How Can I Get My Blown Engine Fixed?
Though insurance may not help if they decide your busted engine isn’t their problem, there are other solutions you can try. For one, you can contact the manufacturer of your vehicle to see if they can assist you.
Do Manufacturer Warranties Cover Blown Engines?
If your vehicle is new and still under manufacturer warranty, you may be able to submit a claim for repairs. Manufacturer warranties tend to protect against errors on their part or unexpected mechanical failures. Engine blowouts are understandable in a vehicle with 100k miles, but on a truck that’s fresh off the dealership lot, they’re not.
Vehicle warranties typically last between three and five years. An average new vehicle warranty period will last about three years or 36,000 miles. A powertrain warranty spans five years or 60,000 miles. Powertrain warranties cover the engine, drive components, and transmission.
Even if you buy a used car, the original warranty may still apply. Extended warranties are also available on most used car purchases.
Do Extended Warranties Cover Blown Engines?
Extended warranties are additional coverage options for used vehicles. These warranties have an additional cost (many manufacturer warranties are built into the vehicle’s value) and may offer add-ons for exclusive coverage.
With an extended warranty, AKA, a vehicle service contract, you select the amount of coverage you want through the dealership, insurance company, or automotive club. For example, you might add special repair coverage for your vehicle’s glass, battery, electrical components like power doors and lift gates, or onboard technology like backseat entertainment.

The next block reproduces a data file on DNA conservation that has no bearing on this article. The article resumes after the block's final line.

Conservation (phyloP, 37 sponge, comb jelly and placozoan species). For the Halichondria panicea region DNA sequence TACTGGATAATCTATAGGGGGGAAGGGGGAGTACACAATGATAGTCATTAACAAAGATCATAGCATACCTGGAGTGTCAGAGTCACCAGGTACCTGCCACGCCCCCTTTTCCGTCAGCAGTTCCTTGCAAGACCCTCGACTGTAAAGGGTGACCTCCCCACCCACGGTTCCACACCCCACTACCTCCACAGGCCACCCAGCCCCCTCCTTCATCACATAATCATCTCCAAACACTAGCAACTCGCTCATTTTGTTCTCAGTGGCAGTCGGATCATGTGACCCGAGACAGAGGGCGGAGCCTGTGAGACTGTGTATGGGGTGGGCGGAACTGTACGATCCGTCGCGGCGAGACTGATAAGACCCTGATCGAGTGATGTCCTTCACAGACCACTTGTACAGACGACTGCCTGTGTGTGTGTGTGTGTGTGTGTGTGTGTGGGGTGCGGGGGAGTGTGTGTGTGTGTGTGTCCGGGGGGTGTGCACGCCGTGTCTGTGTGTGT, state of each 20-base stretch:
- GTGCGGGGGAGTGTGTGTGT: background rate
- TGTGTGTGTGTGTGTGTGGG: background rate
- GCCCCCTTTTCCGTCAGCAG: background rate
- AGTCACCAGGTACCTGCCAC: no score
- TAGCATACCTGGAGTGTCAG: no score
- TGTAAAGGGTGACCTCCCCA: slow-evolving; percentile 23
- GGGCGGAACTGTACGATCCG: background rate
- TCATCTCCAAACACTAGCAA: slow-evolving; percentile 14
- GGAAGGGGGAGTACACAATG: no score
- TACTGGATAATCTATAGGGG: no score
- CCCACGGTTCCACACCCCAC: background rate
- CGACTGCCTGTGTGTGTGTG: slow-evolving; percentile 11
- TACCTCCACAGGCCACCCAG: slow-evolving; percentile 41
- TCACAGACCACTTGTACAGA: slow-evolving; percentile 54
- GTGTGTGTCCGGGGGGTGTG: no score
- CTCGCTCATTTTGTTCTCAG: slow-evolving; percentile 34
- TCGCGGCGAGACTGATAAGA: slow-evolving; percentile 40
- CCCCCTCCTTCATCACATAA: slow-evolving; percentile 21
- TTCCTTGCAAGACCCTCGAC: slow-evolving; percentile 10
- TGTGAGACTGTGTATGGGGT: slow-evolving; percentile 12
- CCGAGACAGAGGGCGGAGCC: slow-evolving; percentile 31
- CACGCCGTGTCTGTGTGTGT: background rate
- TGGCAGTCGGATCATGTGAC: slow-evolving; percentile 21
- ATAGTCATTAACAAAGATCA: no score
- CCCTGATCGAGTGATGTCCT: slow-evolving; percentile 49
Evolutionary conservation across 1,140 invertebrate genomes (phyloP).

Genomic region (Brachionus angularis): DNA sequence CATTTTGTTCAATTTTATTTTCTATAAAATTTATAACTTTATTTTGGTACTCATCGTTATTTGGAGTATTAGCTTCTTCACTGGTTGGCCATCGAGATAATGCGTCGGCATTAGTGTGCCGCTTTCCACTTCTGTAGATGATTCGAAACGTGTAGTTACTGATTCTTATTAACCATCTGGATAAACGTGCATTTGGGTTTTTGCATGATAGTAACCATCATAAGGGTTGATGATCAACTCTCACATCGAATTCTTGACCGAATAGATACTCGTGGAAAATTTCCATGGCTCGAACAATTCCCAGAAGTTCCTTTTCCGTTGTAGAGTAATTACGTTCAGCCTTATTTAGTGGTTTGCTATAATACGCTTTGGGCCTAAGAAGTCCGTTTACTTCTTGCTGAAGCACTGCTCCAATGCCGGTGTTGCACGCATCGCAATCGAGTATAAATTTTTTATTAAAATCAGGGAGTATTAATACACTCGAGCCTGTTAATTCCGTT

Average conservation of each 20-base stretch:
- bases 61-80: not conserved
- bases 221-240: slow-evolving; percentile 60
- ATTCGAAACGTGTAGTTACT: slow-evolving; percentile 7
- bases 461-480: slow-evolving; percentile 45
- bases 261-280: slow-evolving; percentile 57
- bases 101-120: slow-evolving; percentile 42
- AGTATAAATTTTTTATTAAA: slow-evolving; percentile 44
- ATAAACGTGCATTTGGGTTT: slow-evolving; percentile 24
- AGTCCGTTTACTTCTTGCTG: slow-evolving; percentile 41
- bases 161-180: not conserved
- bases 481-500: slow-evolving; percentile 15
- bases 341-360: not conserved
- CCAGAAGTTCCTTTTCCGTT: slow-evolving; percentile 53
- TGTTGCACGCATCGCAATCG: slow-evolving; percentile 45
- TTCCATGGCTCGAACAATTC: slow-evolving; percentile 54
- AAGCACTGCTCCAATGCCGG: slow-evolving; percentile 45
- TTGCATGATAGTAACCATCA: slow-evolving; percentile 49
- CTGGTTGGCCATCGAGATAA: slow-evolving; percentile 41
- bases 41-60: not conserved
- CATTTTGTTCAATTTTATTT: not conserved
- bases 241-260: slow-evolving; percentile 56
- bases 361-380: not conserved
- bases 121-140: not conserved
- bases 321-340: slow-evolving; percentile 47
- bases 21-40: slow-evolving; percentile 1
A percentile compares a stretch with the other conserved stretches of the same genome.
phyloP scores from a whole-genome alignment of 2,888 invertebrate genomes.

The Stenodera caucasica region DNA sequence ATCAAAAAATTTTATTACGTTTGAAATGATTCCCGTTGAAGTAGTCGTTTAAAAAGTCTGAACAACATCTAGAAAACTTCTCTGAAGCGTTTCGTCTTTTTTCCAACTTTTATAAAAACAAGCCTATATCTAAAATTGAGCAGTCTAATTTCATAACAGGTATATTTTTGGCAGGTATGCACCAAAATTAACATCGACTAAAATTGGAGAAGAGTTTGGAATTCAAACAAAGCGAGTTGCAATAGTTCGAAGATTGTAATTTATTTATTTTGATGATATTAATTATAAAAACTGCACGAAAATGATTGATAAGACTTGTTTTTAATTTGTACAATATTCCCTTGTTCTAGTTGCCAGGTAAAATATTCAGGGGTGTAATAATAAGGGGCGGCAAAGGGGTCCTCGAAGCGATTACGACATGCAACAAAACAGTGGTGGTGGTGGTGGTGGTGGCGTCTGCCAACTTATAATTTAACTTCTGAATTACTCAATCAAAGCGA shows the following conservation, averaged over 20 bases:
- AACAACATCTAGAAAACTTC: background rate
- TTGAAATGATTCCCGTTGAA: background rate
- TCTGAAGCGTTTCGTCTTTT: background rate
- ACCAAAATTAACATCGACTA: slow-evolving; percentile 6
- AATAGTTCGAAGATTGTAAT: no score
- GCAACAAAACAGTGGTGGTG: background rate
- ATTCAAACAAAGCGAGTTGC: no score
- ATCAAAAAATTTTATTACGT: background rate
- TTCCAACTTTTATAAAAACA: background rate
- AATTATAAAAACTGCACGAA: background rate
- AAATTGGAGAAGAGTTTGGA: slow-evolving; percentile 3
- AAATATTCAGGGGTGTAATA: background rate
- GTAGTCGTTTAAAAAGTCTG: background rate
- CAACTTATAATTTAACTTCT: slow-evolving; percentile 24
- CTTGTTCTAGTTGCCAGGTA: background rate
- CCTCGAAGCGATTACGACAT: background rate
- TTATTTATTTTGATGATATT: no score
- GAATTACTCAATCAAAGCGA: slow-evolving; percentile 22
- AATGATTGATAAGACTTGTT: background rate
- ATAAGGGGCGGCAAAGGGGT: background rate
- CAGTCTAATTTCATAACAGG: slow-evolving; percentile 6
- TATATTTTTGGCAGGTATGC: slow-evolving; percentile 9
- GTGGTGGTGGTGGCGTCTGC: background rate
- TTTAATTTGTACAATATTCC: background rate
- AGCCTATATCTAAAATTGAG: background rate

For many consumers, extended warranties turn out to be a bust when their vehicle doesn’t have any problems. But if you experience an engine failure, the vehicle service contract might save you money and stress. Then again, you’re still at the mercy of the insurance company or vehicle manufacturer, so they ultimately decide whether to pay for your car’s repairs—or not.
Consumer advocates usually caution drivers against purchasing extra warranty coverage based on what-if scenarios. Instead, they recommend putting money away for unexpected vehicle expenses. If you can manage that, it’s a great backup plan for skipping insurance coverage and warranties.
Plus, if you never need to spend the money on repairs, you may build a substantial down payment on your next vehicle—which could be an excellent alternative to replacing your car’s blown engine anyway.